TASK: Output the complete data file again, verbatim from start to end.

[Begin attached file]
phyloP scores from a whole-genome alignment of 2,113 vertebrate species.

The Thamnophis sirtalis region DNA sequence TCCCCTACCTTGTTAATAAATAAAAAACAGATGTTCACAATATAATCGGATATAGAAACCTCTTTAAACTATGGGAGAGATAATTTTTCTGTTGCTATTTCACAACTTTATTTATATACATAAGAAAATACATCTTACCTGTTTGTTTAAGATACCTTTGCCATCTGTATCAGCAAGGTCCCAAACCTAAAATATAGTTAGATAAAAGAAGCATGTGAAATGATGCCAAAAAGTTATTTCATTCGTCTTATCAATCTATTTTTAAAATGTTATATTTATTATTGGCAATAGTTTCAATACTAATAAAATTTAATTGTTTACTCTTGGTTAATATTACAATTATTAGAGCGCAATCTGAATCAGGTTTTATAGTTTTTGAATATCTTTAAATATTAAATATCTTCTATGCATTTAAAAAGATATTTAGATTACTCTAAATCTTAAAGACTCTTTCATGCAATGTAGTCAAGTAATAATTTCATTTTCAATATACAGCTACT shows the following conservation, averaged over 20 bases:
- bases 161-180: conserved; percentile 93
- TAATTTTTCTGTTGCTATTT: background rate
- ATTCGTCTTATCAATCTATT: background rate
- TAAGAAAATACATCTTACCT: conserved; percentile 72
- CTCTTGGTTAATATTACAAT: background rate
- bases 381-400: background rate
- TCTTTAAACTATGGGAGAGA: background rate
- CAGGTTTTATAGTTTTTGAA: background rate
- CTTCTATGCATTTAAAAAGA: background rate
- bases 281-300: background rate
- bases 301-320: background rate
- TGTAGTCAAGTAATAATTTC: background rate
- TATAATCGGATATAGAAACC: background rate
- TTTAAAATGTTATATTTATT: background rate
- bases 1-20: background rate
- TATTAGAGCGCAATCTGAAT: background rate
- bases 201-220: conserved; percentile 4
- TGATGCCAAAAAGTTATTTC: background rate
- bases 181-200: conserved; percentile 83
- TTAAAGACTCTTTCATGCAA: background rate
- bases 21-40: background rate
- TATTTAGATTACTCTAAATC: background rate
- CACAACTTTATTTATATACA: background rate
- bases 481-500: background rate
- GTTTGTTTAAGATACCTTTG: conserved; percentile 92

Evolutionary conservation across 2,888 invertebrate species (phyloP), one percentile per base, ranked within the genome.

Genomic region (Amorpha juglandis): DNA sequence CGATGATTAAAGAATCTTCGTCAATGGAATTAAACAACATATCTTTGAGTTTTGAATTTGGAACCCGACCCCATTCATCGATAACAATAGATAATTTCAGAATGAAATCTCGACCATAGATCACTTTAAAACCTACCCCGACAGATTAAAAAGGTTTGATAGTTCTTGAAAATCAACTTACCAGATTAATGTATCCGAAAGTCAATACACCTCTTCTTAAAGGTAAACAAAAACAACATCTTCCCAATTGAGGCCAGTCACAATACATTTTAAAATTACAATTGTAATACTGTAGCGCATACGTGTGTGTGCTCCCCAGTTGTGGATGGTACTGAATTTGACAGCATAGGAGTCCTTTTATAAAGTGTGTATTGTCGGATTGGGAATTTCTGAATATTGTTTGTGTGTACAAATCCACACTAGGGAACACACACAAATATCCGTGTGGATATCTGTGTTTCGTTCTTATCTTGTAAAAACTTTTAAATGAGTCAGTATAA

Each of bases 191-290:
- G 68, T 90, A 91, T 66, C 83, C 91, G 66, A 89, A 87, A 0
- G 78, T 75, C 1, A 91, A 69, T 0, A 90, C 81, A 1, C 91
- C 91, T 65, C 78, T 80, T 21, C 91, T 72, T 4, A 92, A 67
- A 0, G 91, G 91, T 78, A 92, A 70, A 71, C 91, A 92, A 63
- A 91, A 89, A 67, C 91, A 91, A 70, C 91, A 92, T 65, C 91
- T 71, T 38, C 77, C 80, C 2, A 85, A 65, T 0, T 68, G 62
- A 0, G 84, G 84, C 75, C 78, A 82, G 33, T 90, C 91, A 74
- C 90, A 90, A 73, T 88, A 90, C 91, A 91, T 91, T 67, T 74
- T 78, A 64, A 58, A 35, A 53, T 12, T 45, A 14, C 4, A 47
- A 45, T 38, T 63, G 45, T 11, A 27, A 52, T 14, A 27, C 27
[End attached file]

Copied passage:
phyloP scores from a whole-genome alignment of 2,113 vertebrate species.

The Thamnophis sirtalis region DNA sequence TCCCCTACCTTGTTAATAAATAAAAAACAGATGTTCACAATATAATCGGATATAGAAACCTCTTTAAACTATGGGAGAGATAATTTTTCTGTTGCTATTTCACAACTTTATTTATATACATAAGAAAATACATCTTACCTGTTTGTTTAAGATACCTTTGCCATCTGTATCAGCAAGGTCCCAAACCTAAAATATAGTTAGATAAAAGAAGCATGTGAAATGATGCCAAAAAGTTATTTCATTCGTCTTATCAATCTATTTTTAAAATGTTATATTTATTATTGGCAATAGTTTCAATACTAATAAAATTTAATTGTTTACTCTTGGTTAATATTACAATTATTAGAGCGCAATCTGAATCAGGTTTTATAGTTTTTGAATATCTTTAAATATTAAATATCTTCTATGCATTTAAAAAGATATTTAGATTACTCTAAATCTTAAAGACTCTTTCATGCAATGTAGTCAAGTAATAATTTCATTTTCAATATACAGCTACT shows the following conservation, averaged over 20 bases:
- bases 161-180: conserved; percentile 93
- TAATTTTTCTGTTGCTATTT: background rate
- ATTCGTCTTATCAATCTATT: background rate
- TAAGAAAATACATCTTACCT: conserved; percentile 72
- CTCTTGGTTAATATTACAAT: background rate
- bases 381-400: background rate
- TCTTTAAACTATGGGAGAGA: background rate
- CAGGTTTTATAGTTTTTGAA: background rate
- CTTCTATGCATTTAAAAAGA: background rate
- bases 281-300: background rate
- bases 301-320: background rate
- TGTAGTCAAGTAATAATTTC: background rate
- TATAATCGGATATAGAAACC: background rate
- TTTAAAATGTTATATTTATT: background rate
- bases 1-20: background rate
- TATTAGAGCGCAATCTGAAT: background rate
- bases 201-220: conserved; percentile 4
- TGATGCCAAAAAGTTATTTC: background rate
- bases 181-200: conserved; percentile 83
- TTAAAGACTCTTTCATGCAA: background rate
- bases 21-40: background rate
- TATTTAGATTACTCTAAATC: background rate
- CACAACTTTATTTATATACA: background rate
- bases 481-500: background rate
- GTTTGTTTAAGATACCTTTG: conserved; percentile 92

Evolutionary conservation across 2,888 invertebrate species (phyloP), one percentile per base, ranked within the genome.

Genomic region (Amorpha juglandis): DNA sequence CGATGATTAAAGAATCTTCGTCAATGGAATTAAACAACATATCTTTGAGTTTTGAATTTGGAACCCGACCCCATTCATCGATAACAATAGATAATTTCAGAATGAAATCTCGACCATAGATCACTTTAAAACCTACCCCGACAGATTAAAAAGGTTTGATAGTTCTTGAAAATCAACTTACCAGATTAATGTATCCGAAAGTCAATACACCTCTTCTTAAAGGTAAACAAAAACAACATCTTCCCAATTGAGGCCAGTCACAATACATTTTAAAATTACAATTGTAATACTGTAGCGCATACGTGTGTGTGCTCCCCAGTTGTGGATGGTACTGAATTTGACAGCATAGGAGTCCTTTTATAAAGTGTGTATTGTCGGATTGGGAATTTCTGAATATTGTTTGTGTGTACAAATCCACACTAGGGAACACACACAAATATCCGTGTGGATATCTGTGTTTCGTTCTTATCTTGTAAAAACTTTTAAATGAGTCAGTATAA

Each of bases 191-290:
- G 68, T 90, A 91, T 66, C 83, C 91, G 66, A 89, A 87, A 0
- G 78, T 75, C 1, A 91, A 69, T 0, A 90, C 81, A 1, C 91
- C 91, T 65, C 78, T 80, T 21, C 91, T 72, T 4, A 92, A 67
- A 0, G 91, G 91, T 78, A 92, A 70, A 71, C 91, A 92, A 63
- A 91, A 89, A 67, C 91, A 91, A 70, C 91, A 92, T 65, C 91
- T 71, T 38, C 77, C 80, C 2, A 85, A 65, T 0, T 68, G 62
- A 0, G 84, G 84, C 75, C 78, A 82, G 33, T 90, C 91, A 74
- C 90, A 90, A 73, T 88, A 90, C 91, A 91, T 91, T 67, T 74
- T 78, A 64, A 58, A 35, A 53, T 12, T 45, A 14, C 4, A 47
- A 45, T 38, T 63, G 45, T 11, A 27, A 52, T 14, A 27, C 27